How to Legally Take Control of Your Parents' Finances

Senior father and adult son smiling at each other outside
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As difficult as it may be, the time will inevitably come when adult children must have "the talk" with their aging parents. The talk concerns the elderly parents' finances, and both the children and their parents may be uncomfortable with this discussion. Too often, elderly people become incapable of handling their finances and paying their bills on time, or they may be vulnerable to scams or ID theft, requiring the protection and intervention of their children.


Timing Is Everything

Ideally, the talk takes place while the parents are healthy and mentally capable. Children should explain their desire to protect their parents and ask them to provide a list of all their financial resources, including bank and brokerage accounts and safety deposit boxes. They should also list any financial and tax advisers. Ask to see the parents' tax returns, bank and brokerage statements and credit reports.


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Draft a Power of Attorney

A power of attorney names you as an agent to act for your parent if he becomes incapacitated and unable to handle his own affairs. The document can be written to cover a wide range of events, from selling a single piece of property to handling all financial transactions. A general POA goes into effect as soon as the parent signs it and remains in effect unless he becomes disabled; if your parent wants you to make decisions when he is disabled, the POA must spell that out. A durable POA goes into effect when the parent signs it, but stays as long as he lives unless he cancels it. The durable POA allows adult children to act in the parent's behalf even if the parent is capable; the parent remains in control and the child must respect his wishes. A "springing" power of attorney only goes into effect when a specified triggering event occurs.


Appointing a Conservator

Without a power of attorney, you might have to go to court to have yourself appointed as a conservator for your aging parent. A conservatorship gives someone the legal right to be responsible the finances and assets of someone who is partly or totally incapable of handling those matters. While procedures differ according to jurisdiction, a person seeking conservatorship generally must petition probate court in the jurisdiction where the incapacitated individual lives. As the petitioner, you would need to demonstrate that your parent has physical or mental difficulties that prevent him from handling his financial affairs. Your parent would be evaluated by a "guardian ad litem" who interviews you and your parent, and possibly your parent's health care providers, and reports to the court on your parent's condition. Your parent has the right to contest the appointment of a conservator, and a judge may rule on the petition. Obtaining a conservatorship can be time-consuming and expensive.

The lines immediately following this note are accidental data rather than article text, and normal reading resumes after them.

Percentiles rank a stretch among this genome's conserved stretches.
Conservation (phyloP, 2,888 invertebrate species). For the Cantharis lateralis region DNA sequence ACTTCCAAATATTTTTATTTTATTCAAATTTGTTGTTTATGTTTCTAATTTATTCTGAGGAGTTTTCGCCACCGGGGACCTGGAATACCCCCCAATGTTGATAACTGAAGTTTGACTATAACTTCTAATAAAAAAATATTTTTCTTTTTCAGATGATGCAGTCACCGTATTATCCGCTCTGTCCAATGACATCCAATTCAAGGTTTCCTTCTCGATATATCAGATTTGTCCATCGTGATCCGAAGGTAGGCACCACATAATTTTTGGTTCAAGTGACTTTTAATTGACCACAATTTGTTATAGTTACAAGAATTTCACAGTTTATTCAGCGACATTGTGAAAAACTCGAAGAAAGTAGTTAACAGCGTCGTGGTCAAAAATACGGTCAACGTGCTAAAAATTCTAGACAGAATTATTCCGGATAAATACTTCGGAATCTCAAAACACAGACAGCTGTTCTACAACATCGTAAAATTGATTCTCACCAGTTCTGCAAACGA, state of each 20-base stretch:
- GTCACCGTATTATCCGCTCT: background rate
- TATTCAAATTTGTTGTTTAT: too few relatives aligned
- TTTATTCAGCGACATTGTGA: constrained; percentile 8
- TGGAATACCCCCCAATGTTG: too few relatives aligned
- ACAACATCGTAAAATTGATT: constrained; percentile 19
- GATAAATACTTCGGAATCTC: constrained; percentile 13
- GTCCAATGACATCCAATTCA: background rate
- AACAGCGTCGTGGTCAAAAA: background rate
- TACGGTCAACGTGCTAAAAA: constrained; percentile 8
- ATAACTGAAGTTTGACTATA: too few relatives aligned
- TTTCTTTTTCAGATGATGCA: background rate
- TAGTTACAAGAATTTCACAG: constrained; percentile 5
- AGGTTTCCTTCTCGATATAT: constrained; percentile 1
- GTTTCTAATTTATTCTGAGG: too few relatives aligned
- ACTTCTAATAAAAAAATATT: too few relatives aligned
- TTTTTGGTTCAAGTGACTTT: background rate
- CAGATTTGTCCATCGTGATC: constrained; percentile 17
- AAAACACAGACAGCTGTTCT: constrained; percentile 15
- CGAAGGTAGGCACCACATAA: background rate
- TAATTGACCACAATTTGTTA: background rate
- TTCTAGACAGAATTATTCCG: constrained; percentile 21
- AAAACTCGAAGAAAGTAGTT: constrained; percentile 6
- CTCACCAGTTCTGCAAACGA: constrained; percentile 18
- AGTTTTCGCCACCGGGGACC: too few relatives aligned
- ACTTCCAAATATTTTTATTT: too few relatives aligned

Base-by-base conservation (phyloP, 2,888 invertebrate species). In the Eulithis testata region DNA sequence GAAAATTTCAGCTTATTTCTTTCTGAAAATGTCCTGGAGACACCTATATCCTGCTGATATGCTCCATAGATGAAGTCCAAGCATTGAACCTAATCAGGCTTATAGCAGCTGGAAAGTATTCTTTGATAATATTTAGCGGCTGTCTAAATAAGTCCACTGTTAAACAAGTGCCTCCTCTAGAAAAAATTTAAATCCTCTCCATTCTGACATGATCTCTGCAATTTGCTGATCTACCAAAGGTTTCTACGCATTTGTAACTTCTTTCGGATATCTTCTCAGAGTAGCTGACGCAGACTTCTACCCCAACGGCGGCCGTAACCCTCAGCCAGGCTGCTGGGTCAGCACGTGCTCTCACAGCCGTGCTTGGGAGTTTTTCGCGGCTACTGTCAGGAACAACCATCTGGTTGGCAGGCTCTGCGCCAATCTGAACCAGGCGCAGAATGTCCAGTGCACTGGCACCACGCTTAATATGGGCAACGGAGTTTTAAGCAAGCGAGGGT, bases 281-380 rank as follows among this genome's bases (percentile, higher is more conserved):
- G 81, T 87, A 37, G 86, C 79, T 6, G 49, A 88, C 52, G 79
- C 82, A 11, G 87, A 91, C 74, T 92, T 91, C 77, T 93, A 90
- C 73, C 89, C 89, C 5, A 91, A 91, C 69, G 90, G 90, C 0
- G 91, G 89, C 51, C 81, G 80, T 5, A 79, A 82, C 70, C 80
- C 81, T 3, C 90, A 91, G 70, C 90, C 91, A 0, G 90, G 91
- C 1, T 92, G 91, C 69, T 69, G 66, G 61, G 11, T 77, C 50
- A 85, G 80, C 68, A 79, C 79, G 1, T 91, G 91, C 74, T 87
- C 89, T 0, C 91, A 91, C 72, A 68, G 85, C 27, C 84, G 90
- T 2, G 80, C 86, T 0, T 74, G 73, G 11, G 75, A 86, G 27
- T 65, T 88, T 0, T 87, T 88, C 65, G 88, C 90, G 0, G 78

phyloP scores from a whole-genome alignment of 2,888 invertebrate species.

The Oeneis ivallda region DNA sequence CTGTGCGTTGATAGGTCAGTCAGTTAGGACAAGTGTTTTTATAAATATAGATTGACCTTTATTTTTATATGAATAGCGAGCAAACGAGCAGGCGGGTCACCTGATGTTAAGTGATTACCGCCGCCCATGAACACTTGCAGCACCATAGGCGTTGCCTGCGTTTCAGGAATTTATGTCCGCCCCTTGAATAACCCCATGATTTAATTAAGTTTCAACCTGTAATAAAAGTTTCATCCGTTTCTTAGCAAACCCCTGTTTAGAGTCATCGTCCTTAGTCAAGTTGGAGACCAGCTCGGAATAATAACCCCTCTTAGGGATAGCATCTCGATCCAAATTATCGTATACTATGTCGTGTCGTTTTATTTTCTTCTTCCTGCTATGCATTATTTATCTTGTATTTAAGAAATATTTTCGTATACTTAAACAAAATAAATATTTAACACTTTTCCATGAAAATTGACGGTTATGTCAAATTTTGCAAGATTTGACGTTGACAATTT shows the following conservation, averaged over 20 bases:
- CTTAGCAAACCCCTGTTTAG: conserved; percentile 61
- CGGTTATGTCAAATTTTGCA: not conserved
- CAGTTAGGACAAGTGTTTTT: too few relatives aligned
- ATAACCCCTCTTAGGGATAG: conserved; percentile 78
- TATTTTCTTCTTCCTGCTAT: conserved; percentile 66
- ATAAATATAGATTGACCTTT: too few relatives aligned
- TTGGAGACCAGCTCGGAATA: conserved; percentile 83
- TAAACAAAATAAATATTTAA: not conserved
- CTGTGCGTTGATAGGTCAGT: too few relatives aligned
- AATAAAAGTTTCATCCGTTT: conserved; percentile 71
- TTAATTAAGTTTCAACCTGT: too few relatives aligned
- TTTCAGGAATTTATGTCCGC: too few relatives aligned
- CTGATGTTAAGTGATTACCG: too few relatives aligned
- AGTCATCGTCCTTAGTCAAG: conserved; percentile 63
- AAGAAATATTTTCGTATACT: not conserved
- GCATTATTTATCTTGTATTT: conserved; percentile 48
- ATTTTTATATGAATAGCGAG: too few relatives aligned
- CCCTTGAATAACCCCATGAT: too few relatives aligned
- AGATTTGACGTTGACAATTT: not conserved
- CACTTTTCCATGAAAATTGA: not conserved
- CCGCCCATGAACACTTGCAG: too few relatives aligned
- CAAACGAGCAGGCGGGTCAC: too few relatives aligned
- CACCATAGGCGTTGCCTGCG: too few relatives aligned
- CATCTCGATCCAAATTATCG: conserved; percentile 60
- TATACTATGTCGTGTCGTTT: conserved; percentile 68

Know When to Take Over

Keep an eye on your parents' checking accounts and incoming mail. Repeated requests for payment and calls from creditors indicate that bills aren't being paid on time. Contact the landlord, municipal tax collector, condo association or other creditors to be sure that recurring payments for living quarters are up-to-date. Unusual quantities of new purchases, especially from TV or online, suggest that the elderly parent is spending beyond her means. A concerned child may need to take away the credit card. When possible, set up automatic payments of credit cards, mortgages and other recurring expenses.


If Parents Resist

While some parents may be relieved that financial chores are taken over by their children, others resist giving up control, particularly when drawing up a power of attorney seems to reverse the parent-child role. Children should assure their parents that the seniors can cancel a POA at any time and that they are not giving up the right to handle their own affairs, as long as they are legally competent. When you are the designated agent on a parent's POA, he should think of you as an assistant ready to step in if he needs help. Your parent can give you as many, or as few, powers as he wishes, including the authority to pay expenses, invest, file and pay his taxes, operate his business and transfer property.